It’s not an entirely fair comparison. For a year, and probably more, LeBron gave Cleveland every indication he would come back. They had no reason to think they needed to explore the trade market for him.

To me, the revelation in all this is that, despite having virtually no leverage, Carmelo got everything he wanted: a max contract under the current collective bargaining agreement AND a trade to New York.

Of course, just when I was ready to ask you whether the labor-management relationship in sports had changed irrevocably, the Utah Jazz went and shipped a legit superstar, Deron Williams, to New Jersey without even asking how he felt about it first. How do you feel about it, Jeremy?

Jeremy: We may finally have something to disagree about in this conversation.

I don’t think the Cavs could have handled the LeBron situation any other way. To me, the key difference between Cleveland at last year’s trade deadline and Denver at this year’s deadline was the expectations for the rest of the season. The Cavs had every reason to think they could win an NBA title last year. You don’t trade the best player in basketball if you have that opportunity, especially not in a city like Cleveland that has gone so long without celebrating a championship. I doubt anyone had the pre-trade Nuggets getting that deep in this year’s playoffs.

On the Deron Williams’ deal, I feel the NBA is starting to resemble Major League Baseball — only less competitive. Just like in MLB, small-market NBA teams are being forced to trade star players they’ve got no chance of resigning just so they can get something in return.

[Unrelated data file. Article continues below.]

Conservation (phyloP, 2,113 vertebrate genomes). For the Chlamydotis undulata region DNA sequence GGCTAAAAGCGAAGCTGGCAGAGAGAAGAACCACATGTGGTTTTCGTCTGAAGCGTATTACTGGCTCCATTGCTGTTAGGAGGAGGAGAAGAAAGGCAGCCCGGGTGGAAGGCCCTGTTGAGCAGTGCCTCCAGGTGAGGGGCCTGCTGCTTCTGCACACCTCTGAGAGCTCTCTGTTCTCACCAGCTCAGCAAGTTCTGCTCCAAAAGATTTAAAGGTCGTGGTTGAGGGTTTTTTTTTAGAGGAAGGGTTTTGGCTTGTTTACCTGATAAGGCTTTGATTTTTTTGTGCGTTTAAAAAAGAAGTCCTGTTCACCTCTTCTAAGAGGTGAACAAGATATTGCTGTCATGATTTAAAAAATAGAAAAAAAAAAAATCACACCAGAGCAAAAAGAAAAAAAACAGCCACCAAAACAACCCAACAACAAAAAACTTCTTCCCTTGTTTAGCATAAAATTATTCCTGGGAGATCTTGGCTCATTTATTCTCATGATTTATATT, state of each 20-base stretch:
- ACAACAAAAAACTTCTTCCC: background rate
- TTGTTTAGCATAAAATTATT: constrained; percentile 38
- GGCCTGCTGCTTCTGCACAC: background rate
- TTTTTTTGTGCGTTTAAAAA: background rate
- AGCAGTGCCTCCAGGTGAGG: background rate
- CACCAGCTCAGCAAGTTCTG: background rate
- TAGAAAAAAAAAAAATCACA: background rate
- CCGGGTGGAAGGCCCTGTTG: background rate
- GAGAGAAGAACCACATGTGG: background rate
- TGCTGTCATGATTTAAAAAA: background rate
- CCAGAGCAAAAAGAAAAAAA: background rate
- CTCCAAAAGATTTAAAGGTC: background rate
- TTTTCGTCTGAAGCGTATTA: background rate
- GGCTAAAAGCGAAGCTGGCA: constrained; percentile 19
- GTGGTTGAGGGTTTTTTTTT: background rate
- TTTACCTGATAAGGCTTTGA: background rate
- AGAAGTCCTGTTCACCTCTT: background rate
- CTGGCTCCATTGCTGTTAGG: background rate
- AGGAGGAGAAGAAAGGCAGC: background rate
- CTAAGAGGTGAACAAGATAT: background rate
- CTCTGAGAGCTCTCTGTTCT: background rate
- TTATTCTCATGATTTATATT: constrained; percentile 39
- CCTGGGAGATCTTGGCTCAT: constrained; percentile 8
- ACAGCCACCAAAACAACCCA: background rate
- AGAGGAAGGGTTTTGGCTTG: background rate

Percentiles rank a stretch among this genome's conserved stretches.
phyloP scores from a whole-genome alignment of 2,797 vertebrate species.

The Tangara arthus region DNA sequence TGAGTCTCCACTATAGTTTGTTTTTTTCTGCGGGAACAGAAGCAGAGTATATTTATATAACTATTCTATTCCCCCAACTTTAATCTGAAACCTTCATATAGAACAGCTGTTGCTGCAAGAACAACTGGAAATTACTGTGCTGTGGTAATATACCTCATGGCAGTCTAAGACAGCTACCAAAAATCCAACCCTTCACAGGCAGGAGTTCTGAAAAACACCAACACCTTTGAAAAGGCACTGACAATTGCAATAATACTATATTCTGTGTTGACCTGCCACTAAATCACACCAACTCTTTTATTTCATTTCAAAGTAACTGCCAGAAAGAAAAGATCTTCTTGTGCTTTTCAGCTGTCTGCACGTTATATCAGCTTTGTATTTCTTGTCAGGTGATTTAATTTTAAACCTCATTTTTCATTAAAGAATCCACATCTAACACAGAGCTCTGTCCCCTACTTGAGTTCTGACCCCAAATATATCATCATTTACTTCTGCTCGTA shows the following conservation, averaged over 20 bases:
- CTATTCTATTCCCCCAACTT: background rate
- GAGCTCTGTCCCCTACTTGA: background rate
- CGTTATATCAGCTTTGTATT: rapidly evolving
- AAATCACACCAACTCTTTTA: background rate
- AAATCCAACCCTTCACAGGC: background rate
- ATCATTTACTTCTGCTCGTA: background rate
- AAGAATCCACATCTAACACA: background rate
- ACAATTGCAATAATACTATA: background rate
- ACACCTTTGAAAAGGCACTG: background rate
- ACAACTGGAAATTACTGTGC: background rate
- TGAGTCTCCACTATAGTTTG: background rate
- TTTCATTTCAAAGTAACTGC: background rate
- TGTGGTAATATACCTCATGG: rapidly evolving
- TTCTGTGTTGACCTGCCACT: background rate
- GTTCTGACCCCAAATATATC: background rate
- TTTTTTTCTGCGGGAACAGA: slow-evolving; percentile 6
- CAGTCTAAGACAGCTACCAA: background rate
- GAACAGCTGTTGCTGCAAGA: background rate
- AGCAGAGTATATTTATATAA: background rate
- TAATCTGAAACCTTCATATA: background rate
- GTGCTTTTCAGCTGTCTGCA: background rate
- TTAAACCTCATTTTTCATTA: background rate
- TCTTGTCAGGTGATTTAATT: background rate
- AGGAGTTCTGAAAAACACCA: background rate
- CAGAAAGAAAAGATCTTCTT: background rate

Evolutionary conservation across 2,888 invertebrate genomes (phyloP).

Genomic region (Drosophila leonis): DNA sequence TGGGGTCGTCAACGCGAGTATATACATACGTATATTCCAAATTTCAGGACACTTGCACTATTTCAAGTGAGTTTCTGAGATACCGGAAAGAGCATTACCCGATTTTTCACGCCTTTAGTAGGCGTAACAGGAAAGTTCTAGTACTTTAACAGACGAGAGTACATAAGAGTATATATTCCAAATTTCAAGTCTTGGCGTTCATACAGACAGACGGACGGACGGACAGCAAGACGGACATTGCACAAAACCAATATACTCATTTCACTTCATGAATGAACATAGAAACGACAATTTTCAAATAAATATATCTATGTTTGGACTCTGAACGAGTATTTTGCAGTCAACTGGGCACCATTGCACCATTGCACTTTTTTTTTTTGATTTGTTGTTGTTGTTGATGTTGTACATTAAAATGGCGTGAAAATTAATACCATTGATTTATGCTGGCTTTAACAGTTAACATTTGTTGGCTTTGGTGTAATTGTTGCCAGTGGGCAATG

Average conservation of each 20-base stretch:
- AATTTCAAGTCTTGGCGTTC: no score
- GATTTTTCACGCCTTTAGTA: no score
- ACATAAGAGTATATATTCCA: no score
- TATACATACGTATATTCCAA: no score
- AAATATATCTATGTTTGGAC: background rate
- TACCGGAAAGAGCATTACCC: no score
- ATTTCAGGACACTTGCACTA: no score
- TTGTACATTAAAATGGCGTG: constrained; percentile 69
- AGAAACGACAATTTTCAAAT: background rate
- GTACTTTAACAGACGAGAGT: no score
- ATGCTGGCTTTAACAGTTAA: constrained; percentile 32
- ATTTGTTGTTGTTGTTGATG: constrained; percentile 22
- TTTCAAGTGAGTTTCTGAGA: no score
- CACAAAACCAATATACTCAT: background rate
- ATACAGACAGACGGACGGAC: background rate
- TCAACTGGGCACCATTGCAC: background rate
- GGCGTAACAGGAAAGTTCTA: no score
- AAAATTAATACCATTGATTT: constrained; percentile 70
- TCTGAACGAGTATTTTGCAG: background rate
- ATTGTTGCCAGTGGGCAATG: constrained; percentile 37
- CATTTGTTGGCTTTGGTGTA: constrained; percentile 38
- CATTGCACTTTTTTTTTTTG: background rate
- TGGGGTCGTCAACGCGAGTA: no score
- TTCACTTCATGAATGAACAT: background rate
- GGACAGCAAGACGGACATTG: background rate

It seems kind of odd to me that it’s come to this. The Knicks are bound by the NBA’s salary cap and rules for max contracts for players, while the Yankees can spend freely as long as they’re willing to pay MLB’s luxury tax. Despite the difference in salary structures, there’s clearly more parity in baseball than there is basketball. The last 10 World Series have featured nine different winners, some huge surprises like the 2003 Marlins, 2006 Cardinals and 2010 Giants. In the NBA, you pretty much know who the four or five best teams are going into each season, and more and more, those teams are coming from the major markets (San Antonio being the notable exception).

With that rant over, let’s get back to LeBron vs. Melo. Who would you rather be right now, the Cavs or the Nuggets?

Jimmy: That’s a tough question. My gut says the Cavs, because the draft lottery makes it a little easier to go from truly awful to good than from mediocre to good. And the Cavs are truly awful.

But Denver does have some nice pieces. While my Wolfpack heart hates to admit it, I love Ty Lawson. Nene (not that NeNe) is a good player, and I could see J.R. Smith flourishing without Carmelo hogging shots.

Still, it’s better to be the Cavs in the long run. No matter how bad it feels right now.


6 Responses to Melo Gold: A Pro and Pro Discussion

  1. Grant Jones says: